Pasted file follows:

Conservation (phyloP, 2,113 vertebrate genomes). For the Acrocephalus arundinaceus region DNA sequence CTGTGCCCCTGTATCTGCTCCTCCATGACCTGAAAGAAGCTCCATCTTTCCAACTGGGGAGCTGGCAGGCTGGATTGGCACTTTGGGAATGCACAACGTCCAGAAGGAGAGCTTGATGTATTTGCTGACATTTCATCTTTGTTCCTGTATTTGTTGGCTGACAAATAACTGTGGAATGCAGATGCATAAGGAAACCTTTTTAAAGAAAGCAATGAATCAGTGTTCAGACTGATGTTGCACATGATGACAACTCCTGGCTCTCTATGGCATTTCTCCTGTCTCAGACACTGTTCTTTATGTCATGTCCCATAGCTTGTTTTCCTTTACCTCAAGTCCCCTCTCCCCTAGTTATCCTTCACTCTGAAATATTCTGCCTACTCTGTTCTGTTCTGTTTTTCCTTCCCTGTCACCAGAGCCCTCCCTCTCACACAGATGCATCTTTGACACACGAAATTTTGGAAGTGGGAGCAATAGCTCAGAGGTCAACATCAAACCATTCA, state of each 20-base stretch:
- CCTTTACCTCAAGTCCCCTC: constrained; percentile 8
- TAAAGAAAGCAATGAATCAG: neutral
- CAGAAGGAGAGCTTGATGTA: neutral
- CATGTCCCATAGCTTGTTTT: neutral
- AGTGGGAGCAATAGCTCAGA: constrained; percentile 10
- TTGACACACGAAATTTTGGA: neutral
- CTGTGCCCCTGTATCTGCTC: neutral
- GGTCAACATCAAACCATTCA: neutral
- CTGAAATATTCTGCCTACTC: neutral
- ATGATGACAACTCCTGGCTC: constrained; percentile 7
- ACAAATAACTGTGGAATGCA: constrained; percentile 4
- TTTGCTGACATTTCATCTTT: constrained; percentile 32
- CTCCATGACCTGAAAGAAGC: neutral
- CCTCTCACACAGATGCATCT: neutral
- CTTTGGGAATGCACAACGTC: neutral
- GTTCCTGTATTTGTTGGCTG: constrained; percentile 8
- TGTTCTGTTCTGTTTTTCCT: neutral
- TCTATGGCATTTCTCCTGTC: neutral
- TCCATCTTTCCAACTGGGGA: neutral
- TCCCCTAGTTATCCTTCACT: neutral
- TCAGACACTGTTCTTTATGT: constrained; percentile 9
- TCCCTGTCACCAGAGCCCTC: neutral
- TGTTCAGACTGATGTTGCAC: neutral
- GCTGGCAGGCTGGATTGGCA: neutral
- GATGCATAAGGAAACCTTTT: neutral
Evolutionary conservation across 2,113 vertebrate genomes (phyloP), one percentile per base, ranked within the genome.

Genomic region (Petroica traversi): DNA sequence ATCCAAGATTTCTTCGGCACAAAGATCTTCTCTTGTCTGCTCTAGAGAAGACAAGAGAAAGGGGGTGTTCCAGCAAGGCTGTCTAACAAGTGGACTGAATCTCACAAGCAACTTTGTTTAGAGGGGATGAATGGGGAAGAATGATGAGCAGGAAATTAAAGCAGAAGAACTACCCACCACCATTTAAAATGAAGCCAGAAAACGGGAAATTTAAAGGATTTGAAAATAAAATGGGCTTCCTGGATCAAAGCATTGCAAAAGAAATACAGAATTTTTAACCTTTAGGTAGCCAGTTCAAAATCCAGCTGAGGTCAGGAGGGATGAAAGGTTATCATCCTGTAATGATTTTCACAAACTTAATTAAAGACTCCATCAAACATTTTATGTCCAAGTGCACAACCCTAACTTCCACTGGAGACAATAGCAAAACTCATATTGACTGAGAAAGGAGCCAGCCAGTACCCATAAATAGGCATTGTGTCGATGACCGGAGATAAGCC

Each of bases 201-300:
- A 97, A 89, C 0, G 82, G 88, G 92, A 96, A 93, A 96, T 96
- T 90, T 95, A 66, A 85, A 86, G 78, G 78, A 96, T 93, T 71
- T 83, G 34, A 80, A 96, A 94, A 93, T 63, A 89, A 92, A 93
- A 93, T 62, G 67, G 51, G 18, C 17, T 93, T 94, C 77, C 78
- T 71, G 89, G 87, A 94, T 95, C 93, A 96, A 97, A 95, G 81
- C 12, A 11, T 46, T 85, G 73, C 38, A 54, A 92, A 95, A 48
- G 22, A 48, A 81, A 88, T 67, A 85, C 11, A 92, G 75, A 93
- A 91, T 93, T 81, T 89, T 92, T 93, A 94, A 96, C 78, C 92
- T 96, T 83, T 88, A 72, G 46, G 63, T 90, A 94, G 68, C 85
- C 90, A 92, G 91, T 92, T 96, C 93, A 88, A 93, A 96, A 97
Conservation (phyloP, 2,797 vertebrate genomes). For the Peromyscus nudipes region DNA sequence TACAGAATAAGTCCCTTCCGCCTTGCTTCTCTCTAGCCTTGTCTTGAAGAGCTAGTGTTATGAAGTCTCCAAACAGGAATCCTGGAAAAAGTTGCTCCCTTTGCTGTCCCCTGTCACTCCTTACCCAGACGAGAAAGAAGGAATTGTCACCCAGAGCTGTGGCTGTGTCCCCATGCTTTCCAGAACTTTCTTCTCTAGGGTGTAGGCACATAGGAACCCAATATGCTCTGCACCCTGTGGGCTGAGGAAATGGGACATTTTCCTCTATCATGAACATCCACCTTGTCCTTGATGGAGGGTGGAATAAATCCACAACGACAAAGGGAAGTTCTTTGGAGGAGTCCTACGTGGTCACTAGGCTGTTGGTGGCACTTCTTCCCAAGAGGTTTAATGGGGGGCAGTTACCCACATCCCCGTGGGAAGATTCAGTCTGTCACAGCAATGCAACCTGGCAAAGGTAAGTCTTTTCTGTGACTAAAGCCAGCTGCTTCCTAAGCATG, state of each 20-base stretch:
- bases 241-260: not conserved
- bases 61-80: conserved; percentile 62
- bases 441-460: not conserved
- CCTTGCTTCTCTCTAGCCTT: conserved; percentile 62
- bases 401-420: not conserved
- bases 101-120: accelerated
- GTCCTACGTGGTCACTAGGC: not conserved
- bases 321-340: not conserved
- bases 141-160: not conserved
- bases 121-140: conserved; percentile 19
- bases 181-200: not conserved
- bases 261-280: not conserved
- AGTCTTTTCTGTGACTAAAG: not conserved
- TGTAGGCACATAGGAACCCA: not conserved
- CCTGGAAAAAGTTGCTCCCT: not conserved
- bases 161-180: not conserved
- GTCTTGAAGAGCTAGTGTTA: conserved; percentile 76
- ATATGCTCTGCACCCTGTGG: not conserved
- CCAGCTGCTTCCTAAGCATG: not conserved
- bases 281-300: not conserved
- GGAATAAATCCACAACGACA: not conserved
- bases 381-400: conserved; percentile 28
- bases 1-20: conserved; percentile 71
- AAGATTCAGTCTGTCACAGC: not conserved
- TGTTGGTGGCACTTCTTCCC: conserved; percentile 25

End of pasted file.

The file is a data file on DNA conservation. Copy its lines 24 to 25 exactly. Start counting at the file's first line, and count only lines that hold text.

- TGTTCAGACTGATGTTGCAC: neutral
- GCTGGCAGGCTGGATTGGCA: neutral